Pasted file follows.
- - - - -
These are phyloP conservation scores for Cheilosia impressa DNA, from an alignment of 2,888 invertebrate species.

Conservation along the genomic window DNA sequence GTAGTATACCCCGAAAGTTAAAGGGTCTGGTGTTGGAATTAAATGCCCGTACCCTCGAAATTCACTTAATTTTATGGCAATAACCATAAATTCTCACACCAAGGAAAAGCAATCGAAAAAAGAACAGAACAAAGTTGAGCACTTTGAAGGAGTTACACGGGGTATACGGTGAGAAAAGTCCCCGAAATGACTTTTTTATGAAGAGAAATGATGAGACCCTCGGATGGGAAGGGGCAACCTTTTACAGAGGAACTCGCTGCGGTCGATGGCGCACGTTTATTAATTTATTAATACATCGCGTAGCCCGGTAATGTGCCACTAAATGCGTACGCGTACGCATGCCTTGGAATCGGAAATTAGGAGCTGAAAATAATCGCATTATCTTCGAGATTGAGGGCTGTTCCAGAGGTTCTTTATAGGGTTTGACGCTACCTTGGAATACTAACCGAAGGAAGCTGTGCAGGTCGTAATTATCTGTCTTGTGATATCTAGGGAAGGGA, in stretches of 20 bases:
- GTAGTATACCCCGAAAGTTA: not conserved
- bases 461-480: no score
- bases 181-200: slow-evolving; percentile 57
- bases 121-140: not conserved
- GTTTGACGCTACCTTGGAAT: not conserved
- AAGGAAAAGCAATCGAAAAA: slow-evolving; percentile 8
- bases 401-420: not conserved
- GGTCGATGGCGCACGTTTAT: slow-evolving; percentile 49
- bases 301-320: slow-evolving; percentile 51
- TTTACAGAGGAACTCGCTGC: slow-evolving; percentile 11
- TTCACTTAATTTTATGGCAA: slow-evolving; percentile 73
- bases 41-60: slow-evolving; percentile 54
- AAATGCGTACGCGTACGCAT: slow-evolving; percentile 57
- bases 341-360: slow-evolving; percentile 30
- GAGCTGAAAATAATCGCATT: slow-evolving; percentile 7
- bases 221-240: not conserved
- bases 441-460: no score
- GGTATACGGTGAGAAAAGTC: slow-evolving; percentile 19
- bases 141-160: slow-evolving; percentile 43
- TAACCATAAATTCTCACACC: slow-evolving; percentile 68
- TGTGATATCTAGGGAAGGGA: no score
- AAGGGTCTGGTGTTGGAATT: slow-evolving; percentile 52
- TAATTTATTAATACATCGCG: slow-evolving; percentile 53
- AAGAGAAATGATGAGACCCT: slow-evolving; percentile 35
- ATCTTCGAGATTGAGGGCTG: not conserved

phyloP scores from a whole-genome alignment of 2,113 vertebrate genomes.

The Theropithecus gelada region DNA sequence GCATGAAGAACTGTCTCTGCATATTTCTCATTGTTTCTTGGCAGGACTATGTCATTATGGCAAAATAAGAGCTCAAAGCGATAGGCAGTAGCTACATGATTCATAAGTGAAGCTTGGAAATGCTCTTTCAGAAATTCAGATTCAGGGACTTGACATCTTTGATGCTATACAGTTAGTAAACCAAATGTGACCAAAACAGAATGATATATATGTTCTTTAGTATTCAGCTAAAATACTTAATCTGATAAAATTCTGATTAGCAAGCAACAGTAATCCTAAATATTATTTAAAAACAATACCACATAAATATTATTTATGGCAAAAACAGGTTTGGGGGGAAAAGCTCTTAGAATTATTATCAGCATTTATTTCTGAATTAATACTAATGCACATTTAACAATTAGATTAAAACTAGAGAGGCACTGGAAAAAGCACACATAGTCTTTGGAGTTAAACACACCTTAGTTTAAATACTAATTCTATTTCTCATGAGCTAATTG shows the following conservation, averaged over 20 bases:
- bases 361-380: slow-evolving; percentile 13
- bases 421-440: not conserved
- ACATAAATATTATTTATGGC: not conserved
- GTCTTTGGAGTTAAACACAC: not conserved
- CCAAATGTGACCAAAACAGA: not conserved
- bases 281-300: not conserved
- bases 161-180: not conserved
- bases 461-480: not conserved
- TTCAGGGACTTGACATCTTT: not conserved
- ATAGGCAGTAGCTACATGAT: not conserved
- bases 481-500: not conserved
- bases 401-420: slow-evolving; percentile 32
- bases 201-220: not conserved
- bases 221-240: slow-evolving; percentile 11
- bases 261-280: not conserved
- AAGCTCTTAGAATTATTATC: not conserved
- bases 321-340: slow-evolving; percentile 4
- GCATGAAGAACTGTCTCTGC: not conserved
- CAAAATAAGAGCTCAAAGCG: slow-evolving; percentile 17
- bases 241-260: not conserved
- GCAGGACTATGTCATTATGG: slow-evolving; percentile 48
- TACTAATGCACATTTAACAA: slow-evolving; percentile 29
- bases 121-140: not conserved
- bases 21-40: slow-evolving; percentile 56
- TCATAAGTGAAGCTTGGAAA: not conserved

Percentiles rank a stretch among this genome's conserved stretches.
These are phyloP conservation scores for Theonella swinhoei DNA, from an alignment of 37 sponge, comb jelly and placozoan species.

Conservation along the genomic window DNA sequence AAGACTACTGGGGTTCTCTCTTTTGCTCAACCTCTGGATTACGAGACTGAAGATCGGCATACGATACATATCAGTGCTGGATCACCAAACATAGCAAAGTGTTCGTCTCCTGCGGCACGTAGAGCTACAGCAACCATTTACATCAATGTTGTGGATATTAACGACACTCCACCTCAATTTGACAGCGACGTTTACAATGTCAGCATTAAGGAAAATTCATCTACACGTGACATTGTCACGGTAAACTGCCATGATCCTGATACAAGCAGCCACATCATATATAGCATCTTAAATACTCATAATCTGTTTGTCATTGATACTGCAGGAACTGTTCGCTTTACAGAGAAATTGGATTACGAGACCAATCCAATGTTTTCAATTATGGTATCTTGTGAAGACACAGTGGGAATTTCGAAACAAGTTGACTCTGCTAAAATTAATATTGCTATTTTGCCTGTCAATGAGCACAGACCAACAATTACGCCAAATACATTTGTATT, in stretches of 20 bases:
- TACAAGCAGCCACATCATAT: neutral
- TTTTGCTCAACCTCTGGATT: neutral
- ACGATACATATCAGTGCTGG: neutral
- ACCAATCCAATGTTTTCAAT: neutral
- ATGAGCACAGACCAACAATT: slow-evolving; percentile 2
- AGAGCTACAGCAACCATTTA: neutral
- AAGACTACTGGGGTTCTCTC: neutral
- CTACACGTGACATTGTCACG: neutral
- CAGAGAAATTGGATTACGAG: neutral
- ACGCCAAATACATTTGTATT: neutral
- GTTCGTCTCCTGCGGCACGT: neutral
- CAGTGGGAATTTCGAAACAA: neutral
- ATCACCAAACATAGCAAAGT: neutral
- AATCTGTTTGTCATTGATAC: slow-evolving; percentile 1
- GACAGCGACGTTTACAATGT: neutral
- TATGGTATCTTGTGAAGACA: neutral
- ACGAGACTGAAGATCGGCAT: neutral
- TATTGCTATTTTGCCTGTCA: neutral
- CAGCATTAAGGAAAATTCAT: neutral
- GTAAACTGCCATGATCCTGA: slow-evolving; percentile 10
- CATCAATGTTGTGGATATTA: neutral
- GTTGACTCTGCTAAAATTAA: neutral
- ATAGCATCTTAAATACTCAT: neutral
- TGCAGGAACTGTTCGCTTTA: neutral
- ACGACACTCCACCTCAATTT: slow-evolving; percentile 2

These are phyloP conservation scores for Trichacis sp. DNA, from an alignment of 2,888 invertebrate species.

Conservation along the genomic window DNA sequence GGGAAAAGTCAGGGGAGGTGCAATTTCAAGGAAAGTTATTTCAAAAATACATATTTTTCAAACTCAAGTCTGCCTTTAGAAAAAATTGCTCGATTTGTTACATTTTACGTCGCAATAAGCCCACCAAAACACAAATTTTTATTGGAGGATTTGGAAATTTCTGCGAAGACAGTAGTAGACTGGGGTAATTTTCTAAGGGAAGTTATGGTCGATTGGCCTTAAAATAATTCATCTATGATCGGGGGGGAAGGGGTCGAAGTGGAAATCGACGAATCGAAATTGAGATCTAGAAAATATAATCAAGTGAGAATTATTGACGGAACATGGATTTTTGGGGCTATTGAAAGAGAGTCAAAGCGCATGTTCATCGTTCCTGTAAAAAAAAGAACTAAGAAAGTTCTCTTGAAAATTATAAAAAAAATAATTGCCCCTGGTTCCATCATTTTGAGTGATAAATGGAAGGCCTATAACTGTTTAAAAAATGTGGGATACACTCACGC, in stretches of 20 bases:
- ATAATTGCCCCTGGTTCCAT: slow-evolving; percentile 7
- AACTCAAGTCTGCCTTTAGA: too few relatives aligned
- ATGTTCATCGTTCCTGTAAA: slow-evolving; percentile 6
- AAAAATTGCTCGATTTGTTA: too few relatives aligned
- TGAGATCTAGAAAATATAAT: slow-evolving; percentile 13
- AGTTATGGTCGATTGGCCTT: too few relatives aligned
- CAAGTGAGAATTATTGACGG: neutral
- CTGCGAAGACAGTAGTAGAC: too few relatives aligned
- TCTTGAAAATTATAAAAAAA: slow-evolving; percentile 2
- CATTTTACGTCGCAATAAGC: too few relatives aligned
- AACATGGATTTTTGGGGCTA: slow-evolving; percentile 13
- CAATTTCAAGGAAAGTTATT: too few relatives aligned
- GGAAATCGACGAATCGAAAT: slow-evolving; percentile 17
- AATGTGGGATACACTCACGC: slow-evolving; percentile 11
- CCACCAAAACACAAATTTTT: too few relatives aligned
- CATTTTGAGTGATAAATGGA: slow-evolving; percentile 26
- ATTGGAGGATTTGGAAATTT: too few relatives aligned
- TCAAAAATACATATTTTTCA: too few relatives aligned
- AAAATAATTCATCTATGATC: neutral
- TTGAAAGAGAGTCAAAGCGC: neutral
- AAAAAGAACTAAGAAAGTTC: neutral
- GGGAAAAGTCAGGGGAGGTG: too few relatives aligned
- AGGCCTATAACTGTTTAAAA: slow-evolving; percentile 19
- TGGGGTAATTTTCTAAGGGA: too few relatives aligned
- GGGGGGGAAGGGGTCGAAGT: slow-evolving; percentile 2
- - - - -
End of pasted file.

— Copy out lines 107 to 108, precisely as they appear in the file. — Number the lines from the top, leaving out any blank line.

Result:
- AGGCCTATAACTGTTTAAAA: slow-evolving; percentile 19
- TGGGGTAATTTTCTAAGGGA: too few relatives aligned